On the Hunt in Medicine Hat
We all have those places – spots we’ve been to frequently but have never really visited. And such is the case of us with the city of Medicine Hat in southeastern Alberta. My father moved there several years ago and while we’ve done some limited exploring with him, we had only ever just scratched the surface. What a difference it makes to return with specific quests in mind and with full intent to explore the best of what the city has to offer.
We were on the hunt.
For the best coffee
For a small city, Medicine Hat has a relatively strong cafe culture. Strong enough that if you were to try and crawl it all in one day, there is a high probability that you would blow past the recommended daily limits for caffeine. We took in Heartwood Cafe and Station Coffee Company, and had to opt only for Italian sodas at Café Verve as we were too wired, but the most memorable stop for us was Madhatter Coffee Roastery.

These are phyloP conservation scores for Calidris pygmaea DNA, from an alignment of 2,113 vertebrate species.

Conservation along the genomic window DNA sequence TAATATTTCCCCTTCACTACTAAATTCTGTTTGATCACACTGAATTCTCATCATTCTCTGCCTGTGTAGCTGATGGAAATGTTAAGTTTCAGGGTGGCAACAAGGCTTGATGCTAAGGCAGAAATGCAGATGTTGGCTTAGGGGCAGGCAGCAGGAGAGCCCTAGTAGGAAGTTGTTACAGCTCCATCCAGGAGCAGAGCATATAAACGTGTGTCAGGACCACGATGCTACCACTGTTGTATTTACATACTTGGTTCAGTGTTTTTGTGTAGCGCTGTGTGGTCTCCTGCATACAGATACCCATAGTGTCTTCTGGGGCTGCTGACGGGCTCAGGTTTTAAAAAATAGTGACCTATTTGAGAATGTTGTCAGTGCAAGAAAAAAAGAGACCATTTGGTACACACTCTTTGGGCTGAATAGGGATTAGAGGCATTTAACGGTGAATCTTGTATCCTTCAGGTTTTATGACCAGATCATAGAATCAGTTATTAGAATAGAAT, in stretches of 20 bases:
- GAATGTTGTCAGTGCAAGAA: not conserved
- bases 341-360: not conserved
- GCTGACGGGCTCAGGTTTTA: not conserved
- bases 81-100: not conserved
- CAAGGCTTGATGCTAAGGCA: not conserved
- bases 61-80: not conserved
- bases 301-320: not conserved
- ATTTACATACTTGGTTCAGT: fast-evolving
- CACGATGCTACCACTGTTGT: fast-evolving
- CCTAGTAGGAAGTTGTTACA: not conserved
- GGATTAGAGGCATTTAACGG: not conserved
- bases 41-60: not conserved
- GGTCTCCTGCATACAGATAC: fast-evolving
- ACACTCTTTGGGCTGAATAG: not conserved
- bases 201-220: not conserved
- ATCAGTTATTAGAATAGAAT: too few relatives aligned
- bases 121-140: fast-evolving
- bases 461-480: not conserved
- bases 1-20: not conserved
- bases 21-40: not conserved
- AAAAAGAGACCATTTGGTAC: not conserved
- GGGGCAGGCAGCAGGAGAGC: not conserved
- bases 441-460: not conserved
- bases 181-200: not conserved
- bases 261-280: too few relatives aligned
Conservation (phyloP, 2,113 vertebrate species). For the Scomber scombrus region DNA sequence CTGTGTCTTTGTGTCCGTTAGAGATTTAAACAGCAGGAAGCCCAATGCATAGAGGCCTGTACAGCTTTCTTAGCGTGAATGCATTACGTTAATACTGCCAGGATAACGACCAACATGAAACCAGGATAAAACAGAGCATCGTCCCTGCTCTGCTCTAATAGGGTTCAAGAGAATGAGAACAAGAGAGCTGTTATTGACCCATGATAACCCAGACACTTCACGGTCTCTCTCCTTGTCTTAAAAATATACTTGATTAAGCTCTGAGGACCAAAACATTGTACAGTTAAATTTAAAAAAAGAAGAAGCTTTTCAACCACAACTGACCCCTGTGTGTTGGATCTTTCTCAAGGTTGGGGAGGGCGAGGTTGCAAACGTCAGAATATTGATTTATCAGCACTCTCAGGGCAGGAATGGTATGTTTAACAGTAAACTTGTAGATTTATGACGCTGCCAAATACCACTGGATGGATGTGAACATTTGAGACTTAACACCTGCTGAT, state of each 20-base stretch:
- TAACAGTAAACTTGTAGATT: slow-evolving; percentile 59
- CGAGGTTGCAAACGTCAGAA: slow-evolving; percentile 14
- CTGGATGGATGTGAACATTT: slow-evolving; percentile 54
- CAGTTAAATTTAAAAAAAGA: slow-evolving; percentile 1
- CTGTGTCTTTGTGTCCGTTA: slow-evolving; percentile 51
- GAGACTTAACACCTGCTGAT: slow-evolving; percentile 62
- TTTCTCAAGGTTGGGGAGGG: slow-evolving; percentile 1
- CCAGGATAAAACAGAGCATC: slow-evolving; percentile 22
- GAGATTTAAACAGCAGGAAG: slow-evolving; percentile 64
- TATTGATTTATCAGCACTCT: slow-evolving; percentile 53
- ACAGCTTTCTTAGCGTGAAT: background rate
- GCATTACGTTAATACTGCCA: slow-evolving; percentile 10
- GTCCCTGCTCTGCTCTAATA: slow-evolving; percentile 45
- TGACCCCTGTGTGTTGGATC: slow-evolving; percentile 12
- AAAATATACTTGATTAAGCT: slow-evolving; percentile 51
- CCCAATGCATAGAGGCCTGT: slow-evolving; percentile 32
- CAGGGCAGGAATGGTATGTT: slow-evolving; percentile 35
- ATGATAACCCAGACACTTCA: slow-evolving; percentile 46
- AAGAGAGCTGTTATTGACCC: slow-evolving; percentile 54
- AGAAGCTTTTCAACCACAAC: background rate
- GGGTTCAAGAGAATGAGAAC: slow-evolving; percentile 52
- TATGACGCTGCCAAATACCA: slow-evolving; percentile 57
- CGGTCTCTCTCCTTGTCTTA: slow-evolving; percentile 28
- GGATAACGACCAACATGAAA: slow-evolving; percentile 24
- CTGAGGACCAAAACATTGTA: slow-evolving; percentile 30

Not only for the delectable coffee (a Viennese Melange, a cappuccino made with half white milk and half chocolate, and with beans freshly roasted right in front of us, the only spot in town to do so), but also for the encouraging conversation with their new owners, Josh and Katrina. In our brief chat the excitement for their venture was clearly palpable, with ambitious and admirable plans to use their excellent relationships with coffee growers around the world to do further good for causes dear to their heart.